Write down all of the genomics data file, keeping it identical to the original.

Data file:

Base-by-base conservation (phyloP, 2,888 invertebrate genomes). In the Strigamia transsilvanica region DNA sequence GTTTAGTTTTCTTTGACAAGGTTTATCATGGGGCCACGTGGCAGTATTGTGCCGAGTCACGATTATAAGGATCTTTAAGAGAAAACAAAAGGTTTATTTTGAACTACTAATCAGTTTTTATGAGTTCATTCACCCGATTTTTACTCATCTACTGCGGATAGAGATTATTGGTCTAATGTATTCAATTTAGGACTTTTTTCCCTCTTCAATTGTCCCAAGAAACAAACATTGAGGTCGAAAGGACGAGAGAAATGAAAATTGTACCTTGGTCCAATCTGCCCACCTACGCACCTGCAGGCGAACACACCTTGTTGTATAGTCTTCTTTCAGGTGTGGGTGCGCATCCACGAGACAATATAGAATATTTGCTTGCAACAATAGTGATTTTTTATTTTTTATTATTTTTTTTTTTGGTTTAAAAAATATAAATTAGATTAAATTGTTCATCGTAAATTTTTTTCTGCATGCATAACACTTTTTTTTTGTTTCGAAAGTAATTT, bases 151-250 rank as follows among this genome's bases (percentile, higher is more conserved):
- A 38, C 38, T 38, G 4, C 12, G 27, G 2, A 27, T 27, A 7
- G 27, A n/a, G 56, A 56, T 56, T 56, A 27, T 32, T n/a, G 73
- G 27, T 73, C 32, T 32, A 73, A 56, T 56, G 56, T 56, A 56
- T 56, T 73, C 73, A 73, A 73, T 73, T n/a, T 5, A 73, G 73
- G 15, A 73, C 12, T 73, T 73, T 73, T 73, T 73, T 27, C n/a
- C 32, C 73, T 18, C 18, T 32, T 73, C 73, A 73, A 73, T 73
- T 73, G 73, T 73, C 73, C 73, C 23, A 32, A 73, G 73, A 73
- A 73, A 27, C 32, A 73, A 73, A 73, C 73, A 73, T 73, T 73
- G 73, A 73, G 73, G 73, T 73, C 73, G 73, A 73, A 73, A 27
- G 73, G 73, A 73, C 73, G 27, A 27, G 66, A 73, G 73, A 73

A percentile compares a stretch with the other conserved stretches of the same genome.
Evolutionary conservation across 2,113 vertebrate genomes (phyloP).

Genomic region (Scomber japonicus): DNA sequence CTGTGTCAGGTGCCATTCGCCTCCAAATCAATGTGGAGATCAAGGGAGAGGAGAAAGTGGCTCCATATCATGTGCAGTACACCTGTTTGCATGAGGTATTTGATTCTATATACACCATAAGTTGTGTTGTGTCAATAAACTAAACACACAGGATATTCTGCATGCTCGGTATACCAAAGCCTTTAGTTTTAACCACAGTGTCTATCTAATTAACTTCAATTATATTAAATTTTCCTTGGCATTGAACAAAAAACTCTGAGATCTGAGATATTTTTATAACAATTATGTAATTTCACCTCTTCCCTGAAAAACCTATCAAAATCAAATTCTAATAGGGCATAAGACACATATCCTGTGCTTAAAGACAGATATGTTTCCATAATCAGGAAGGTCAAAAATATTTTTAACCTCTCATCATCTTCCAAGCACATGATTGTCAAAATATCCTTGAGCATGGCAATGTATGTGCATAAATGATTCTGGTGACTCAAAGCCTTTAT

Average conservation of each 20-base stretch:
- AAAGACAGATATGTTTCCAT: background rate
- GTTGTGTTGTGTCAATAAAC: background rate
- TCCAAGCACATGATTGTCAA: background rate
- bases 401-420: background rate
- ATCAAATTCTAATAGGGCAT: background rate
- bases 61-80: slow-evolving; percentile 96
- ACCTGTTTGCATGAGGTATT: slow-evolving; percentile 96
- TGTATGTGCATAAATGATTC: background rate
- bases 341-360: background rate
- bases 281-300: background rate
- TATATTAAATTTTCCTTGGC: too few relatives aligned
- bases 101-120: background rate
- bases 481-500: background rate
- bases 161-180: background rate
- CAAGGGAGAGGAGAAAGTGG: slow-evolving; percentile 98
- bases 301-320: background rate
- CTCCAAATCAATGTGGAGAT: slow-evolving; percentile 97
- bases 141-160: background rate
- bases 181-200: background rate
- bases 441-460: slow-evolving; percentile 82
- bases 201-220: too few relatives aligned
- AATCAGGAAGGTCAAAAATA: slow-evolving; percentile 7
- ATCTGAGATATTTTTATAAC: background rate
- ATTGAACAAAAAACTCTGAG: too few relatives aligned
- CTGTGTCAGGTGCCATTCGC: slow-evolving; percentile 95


Base-by-base conservation (phyloP, 2,888 invertebrate genomes). In the Strigamia transsilvanica region DNA sequence GTTTAGTTTTCTTTGACAAGGTTTATCATGGGGCCACGTGGCAGTATTGTGCCGAGTCACGATTATAAGGATCTTTAAGAGAAAACAAAAGGTTTATTTTGAACTACTAATCAGTTTTTATGAGTTCATTCACCCGATTTTTACTCATCTACTGCGGATAGAGATTATTGGTCTAATGTATTCAATTTAGGACTTTTTTCCCTCTTCAATTGTCCCAAGAAACAAACATTGAGGTCGAAAGGACGAGAGAAATGAAAATTGTACCTTGGTCCAATCTGCCCACCTACGCACCTGCAGGCGAACACACCTTGTTGTATAGTCTTCTTTCAGGTGTGGGTGCGCATCCACGAGACAATATAGAATATTTGCTTGCAACAATAGTGATTTTTTATTTTTTATTATTTTTTTTTTTGGTTTAAAAAATATAAATTAGATTAAATTGTTCATCGTAAATTTTTTTCTGCATGCATAACACTTTTTTTTTGTTTCGAAAGTAATTT, bases 151-250 rank as follows among this genome's bases (percentile, higher is more conserved):
- A 38, C 38, T 38, G 4, C 12, G 27, G 2, A 27, T 27, A 7
- G 27, A n/a, G 56, A 56, T 56, T 56, A 27, T 32, T n/a, G 73
- G 27, T 73, C 32, T 32, A 73, A 56, T 56, G 56, T 56, A 56
- T 56, T 73, C 73, A 73, A 73, T 73, T n/a, T 5, A 73, G 73
- G 15, A 73, C 12, T 73, T 73, T 73, T 73, T 73, T 27, C n/a
- C 32, C 73, T 18, C 18, T 32, T 73, C 73, A 73, A 73, T 73
- T 73, G 73, T 73, C 73, C 73, C 23, A 32, A 73, G 73, A 73
- A 73, A 27, C 32, A 73, A 73, A 73, C 73, A 73, T 73, T 73
- G 73, A 73, G 73, G 73, T 73, C 73, G 73, A 73, A 73, A 27
- G 73, G 73, A 73, C 73, G 27, A 27, G 66, A 73, G 73, A 73

A percentile compares a stretch with the other conserved stretches of the same genome.
Evolutionary conservation across 2,113 vertebrate genomes (phyloP).

Genomic region (Scomber japonicus): DNA sequence CTGTGTCAGGTGCCATTCGCCTCCAAATCAATGTGGAGATCAAGGGAGAGGAGAAAGTGGCTCCATATCATGTGCAGTACACCTGTTTGCATGAGGTATTTGATTCTATATACACCATAAGTTGTGTTGTGTCAATAAACTAAACACACAGGATATTCTGCATGCTCGGTATACCAAAGCCTTTAGTTTTAACCACAGTGTCTATCTAATTAACTTCAATTATATTAAATTTTCCTTGGCATTGAACAAAAAACTCTGAGATCTGAGATATTTTTATAACAATTATGTAATTTCACCTCTTCCCTGAAAAACCTATCAAAATCAAATTCTAATAGGGCATAAGACACATATCCTGTGCTTAAAGACAGATATGTTTCCATAATCAGGAAGGTCAAAAATATTTTTAACCTCTCATCATCTTCCAAGCACATGATTGTCAAAATATCCTTGAGCATGGCAATGTATGTGCATAAATGATTCTGGTGACTCAAAGCCTTTAT

Average conservation of each 20-base stretch:
- AAAGACAGATATGTTTCCAT: background rate
- GTTGTGTTGTGTCAATAAAC: background rate
- TCCAAGCACATGATTGTCAA: background rate
- bases 401-420: background rate
- ATCAAATTCTAATAGGGCAT: background rate
- bases 61-80: slow-evolving; percentile 96
- ACCTGTTTGCATGAGGTATT: slow-evolving; percentile 96
- TGTATGTGCATAAATGATTC: background rate
- bases 341-360: background rate
- bases 281-300: background rate
- TATATTAAATTTTCCTTGGC: too few relatives aligned
- bases 101-120: background rate
- bases 481-500: background rate
- bases 161-180: background rate
- CAAGGGAGAGGAGAAAGTGG: slow-evolving; percentile 98
- bases 301-320: background rate
- CTCCAAATCAATGTGGAGAT: slow-evolving; percentile 97
- bases 141-160: background rate
- bases 181-200: background rate
- bases 441-460: slow-evolving; percentile 82
- bases 201-220: too few relatives aligned
- AATCAGGAAGGTCAAAAATA: slow-evolving; percentile 7
- ATCTGAGATATTTTTATAAC: background rate
- ATTGAACAAAAAACTCTGAG: too few relatives aligned
- CTGTGTCAGGTGCCATTCGC: slow-evolving; percentile 95